Isola Bella

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Lago Maggiore
45° 53' 43.0008" N, 8° 31' 37.9992" E
General info: 

Looking across from Stresa to Isola Bella today it is hard to believe it was once a rocky island, home to a small community of fishermen. However until 1630 Isola Inferiore (as it was previously known) was a world away from the splendour that the Borromeo Family created.

In 1630 Carlo III Borromeo took the first steps to changing the island. He hired an architect to design a castle-type building where the palace currently stands and a more elegant casino at the highest point of the island. Carlo also decided to name the island after his wife, Isabella D’Adda, and it became known as Isola Isabella (later to be shortened to Isola Bella).

In spite of Carlo’s plans it was to be his sons, Vitaliano VI Borromeo and cardinal Giberto III Borromeo who really transformed Isola Bella. Abandoning the original architect’s plans and dropping the idea of a casino they planned the palace and gardens.

And so work began on the palace and the terraced gardens and although the palace was basically finished in 1670 and the gardens were inaugurated in 1671.

Getting there: 

There is a regular ferry service to Isola Bella from Stresa, Laveno, Pallanza and Intra. The ferry from Stresa to Isola Bella leaves frequently, roughly every half hour in summer (

The ride is short: Isola Bella is just 5 min. from Stresa in one direction, and 5 min. from Isola Superiore in the other.


One-way ferry tickets from Stresa to Isola Bella cost €3.50 (from Isola Superiore it's €2; from Isola Madre it's €3.80).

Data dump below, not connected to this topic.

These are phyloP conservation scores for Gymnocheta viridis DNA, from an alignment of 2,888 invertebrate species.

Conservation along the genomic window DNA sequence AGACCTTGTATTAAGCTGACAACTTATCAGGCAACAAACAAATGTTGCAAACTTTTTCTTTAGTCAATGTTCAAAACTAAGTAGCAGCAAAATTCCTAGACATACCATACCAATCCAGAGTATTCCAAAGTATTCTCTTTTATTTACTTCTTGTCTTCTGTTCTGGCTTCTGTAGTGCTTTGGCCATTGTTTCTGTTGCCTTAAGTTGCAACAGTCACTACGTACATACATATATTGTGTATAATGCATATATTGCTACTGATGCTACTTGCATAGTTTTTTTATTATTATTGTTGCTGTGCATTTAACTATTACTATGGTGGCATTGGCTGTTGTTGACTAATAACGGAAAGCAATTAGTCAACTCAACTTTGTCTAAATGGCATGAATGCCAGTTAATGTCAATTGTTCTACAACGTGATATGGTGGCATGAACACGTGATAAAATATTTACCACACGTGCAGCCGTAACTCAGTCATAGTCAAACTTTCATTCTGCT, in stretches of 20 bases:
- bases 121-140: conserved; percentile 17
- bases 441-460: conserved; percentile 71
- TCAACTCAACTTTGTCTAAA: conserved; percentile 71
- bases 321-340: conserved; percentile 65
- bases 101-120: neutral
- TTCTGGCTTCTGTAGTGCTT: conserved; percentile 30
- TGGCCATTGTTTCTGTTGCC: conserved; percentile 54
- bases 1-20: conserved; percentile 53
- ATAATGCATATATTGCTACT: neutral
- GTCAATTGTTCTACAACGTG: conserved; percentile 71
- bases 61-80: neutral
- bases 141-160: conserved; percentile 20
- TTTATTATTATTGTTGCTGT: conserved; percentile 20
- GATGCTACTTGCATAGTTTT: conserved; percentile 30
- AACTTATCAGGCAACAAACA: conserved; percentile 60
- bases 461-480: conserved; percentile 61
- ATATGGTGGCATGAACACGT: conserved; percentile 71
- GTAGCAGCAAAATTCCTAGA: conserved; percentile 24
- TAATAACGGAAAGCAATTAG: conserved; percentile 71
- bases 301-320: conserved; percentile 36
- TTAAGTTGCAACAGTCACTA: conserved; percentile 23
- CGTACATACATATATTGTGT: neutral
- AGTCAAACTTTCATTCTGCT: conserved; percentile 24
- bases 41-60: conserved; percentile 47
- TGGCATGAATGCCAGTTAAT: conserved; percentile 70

Combined admission to the Borromeo Islands: You can get admission to just one island (Isola Bella is €13, Isola Madre is €11), both islands together (€18), or to both islands plus the Rocca Borromeo in Angera (€21.50 for all three; €8.50 for the castle by itself)

Interesting places nearby

The greatest landmark of Rome, Colosseum, stands in the center of the city, defying the earthquakes, fires and thieves that tried to desecrate its structure.

Palatino is one of the 7 hills of Rome and is considered to be the part where the original Rome was founded.

Contrary to popular belief, the St. Peter’s Basilica isn’t the mother church of the Catholic Church nor is it the residence of the bishop of Rome. However, this building is probably the most famous church in the world.

Vatican Museums are a part of Pope’s official residence, the Papal Palace. With more than 1,400 rooms, the Vatican Museums are one of the most important cultural institutions in the world.

On over 80 hectares in the heart of Rome stretches an English-type garden, named the Villa Borghese. It was made in 17th century, when Cardinal Scipione Borghese decided to turn his vineyard into a large landscape garden.

Pantheon is one of the best-preserved of all Roman buildings. It was completed around 14AD and has been in continuous use ever since which is probably why it is still in a very good shape.